These issues can be solved without a concentration requirement. For junior paper and senior thesis advising, a more selective approach would alleviate quantity concerns; professors could reasonably reject students who provide less compelling independent research proposals. To address methodological concerns, meanwhile, Princeton could include methodology courses for disciplines in both STEM and the humanities as a part of students’ general graduation requirements; students would benefit from learning multiple modes of analysis anyways. After taking a general methods course, students pursuing independent research topics that require a specific methodology could enroll in subsequent courses covering those methods. Taking these courses would arm students with the necessary knowledge to conduct independent research in topics of their choice. Not saddled by additional concentration requirements, students could determine their own academic trajectories, honing a variety of skills by taking courses across departments, should they choose to do so.
The second defense, related to the supposed professional implications of majors, never leaves the ground. Universities fundamentally help students build the intellectual skills necessary to enter society in some capacity. Functionally, students’ experiences at universities are intertwined with their job searches. But the concentration requirement usually does nothing to shape students’ employment prospects. Instead, skills developed at universities influence student employability. Removing the concentration requirement would allow many students to gain a greater breadth of skills. Without strict concentration requirements, STEM-oriented students would have a path to learn from policy and economics professors, useful should they ever desire to enter a related field. Humanities students could access courses preparing them for software engineering internship interviews, useful should they have a potential interest in the field. For students lacking a strong inclination towards any single subject, removing the concentration requirement at Princeton would open doors to engage with a variety of subjects, taking full advantage of the University’s liberal arts designation.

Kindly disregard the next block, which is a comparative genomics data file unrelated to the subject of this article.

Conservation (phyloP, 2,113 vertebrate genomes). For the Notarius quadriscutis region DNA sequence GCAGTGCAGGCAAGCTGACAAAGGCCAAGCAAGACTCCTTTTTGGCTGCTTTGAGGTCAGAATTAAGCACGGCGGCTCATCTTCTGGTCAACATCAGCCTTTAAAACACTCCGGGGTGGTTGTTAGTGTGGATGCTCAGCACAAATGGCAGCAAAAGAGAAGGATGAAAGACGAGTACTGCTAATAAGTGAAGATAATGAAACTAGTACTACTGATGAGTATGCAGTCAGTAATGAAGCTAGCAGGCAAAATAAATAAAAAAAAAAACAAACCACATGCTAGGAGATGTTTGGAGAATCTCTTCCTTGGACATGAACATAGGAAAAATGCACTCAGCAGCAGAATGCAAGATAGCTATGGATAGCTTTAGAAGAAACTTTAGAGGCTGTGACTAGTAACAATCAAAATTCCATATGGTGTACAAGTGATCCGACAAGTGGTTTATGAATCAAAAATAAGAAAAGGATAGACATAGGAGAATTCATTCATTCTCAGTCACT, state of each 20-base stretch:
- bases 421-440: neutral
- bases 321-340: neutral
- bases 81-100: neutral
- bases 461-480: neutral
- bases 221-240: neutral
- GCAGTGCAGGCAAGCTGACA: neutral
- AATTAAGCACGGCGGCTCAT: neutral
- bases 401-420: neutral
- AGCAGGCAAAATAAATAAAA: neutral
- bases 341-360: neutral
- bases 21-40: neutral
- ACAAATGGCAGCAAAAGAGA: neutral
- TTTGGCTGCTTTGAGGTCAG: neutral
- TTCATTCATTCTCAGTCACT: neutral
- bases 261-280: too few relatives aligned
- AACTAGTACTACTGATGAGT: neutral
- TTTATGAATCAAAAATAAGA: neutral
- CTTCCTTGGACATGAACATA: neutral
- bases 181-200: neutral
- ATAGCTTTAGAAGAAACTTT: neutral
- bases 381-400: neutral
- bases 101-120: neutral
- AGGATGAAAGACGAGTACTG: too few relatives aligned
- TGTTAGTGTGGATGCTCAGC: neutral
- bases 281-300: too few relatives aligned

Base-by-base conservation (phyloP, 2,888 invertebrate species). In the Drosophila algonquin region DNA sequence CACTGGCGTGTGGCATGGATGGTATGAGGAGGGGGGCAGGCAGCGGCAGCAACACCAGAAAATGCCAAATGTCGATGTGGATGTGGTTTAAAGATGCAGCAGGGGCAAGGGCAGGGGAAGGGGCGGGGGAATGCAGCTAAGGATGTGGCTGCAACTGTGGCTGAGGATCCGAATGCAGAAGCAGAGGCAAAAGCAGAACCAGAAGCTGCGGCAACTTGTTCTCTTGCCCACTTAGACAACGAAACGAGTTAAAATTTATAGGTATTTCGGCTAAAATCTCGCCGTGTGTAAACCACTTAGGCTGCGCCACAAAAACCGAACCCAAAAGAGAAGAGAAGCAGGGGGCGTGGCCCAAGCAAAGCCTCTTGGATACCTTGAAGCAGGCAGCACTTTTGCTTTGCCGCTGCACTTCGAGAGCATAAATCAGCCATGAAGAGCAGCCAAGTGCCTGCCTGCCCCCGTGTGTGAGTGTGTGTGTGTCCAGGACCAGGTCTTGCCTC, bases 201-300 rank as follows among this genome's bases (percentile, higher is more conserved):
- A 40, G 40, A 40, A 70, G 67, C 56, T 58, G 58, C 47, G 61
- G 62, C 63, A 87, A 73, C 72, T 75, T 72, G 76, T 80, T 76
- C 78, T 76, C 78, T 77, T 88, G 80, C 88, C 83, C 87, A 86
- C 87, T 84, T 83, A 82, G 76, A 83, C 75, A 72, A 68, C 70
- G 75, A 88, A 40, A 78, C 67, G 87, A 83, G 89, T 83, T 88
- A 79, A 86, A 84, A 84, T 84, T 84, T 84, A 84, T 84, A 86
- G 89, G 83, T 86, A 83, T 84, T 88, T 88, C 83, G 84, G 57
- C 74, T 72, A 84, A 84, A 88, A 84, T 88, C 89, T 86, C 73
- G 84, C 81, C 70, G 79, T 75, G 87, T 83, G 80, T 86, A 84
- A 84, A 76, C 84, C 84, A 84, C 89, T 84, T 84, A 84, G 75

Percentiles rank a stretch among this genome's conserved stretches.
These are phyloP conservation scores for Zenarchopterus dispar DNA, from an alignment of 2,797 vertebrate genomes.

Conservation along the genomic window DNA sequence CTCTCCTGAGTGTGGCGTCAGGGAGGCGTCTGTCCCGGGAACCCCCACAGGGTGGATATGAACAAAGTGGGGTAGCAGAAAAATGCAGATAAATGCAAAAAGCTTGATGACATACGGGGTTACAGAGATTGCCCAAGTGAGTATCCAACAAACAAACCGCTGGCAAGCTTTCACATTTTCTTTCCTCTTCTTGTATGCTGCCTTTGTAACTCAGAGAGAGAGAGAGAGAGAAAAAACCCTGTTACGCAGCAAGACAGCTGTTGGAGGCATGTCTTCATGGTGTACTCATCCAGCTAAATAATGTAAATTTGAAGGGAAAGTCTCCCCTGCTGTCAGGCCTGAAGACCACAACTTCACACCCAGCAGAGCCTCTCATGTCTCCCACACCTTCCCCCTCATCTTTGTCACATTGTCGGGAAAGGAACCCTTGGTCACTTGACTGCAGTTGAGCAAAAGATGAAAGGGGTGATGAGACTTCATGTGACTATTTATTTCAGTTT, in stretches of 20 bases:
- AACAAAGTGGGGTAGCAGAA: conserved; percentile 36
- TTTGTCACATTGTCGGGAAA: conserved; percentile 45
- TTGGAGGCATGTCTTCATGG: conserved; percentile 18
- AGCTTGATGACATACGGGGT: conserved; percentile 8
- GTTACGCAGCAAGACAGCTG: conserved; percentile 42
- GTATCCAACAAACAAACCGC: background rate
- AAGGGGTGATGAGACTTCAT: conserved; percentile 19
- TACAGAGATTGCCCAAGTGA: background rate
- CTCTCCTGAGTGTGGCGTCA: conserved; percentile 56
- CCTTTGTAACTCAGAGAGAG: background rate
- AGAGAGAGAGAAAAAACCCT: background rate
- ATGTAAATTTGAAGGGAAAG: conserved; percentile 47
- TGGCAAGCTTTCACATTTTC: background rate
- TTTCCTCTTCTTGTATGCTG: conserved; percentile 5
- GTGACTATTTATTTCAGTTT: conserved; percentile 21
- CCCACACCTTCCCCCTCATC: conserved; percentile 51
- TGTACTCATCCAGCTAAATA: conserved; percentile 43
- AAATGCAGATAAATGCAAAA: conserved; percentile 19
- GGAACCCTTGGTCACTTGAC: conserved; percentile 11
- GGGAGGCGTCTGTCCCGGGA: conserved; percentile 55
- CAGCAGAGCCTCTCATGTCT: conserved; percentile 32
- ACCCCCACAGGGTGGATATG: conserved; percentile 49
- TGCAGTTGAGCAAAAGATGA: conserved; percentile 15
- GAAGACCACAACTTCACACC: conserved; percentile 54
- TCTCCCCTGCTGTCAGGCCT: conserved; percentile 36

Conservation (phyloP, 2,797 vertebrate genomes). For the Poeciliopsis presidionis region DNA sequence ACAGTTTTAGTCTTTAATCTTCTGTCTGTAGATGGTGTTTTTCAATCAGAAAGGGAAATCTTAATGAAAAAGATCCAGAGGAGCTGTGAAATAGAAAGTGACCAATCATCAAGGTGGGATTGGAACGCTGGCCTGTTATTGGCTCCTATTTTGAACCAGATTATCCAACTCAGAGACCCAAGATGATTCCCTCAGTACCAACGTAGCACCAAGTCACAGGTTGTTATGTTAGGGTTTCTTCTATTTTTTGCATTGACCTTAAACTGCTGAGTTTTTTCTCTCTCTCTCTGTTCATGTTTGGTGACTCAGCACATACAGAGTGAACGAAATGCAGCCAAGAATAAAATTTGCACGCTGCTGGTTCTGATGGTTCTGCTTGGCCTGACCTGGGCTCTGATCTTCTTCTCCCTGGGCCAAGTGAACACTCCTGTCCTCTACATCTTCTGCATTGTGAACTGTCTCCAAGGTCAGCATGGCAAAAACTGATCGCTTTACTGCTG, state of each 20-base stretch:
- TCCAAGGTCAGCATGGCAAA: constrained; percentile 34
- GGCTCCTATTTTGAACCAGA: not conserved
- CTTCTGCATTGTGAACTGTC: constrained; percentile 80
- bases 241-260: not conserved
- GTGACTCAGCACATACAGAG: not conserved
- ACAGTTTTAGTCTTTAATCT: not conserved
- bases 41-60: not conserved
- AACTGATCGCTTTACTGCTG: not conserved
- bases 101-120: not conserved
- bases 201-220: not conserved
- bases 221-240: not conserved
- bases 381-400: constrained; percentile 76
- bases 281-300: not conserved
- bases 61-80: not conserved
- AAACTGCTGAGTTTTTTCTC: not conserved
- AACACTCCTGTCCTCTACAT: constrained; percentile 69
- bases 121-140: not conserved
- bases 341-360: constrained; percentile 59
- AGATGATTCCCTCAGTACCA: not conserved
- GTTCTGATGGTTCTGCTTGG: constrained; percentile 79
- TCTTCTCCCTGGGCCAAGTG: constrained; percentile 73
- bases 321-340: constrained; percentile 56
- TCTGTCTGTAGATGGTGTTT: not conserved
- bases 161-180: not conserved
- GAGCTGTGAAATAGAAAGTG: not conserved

Concentrations are far from necessary for a comprehensive academic experience at the University. From personal experience, despite enjoying many department courses as a Politics major, the majority of my most formative academic experiences came from classes in multiple other departments: Sociology, African American Studies, Computer Science, Journalism, and more. Some of these courses, particularly AAS201: Philosophy of Race, shaped my independent research alongside some of my Politics classes. While appreciative of all I have learned via Politics courses, I would have greatly benefited from an academic career without the constraints of the Politics major requirements, exploring classes across more departments and broadening my horizons — with added potential to influence my independent research as well. Students deserve the flexibility to discover unfamiliar departments, develop their own passions, and better prepare themselves for multifaceted careers and lives.
The University should still maintain the option for students to concentrate in specific subjects. Specific major tracks benefit students who confidently know their career goals, are overwhelmed by the breadth of opportunities, or want to focus their research in one method of inquiry. Ultimately, allowing students to take ownership over their education better fulfills Princeton’s liberal arts mission. Eliminating the concentration requirement at Princeton would hand greater agency to students, allowing them to shape their academic adventures and receive the full value of a personalized Princeton education.
Rishi Khanna is a senior in the Politics department and a contributing columnist for the ‘Prince’ from Newton, Mass. He can be reached at firstname.lastname@example.org.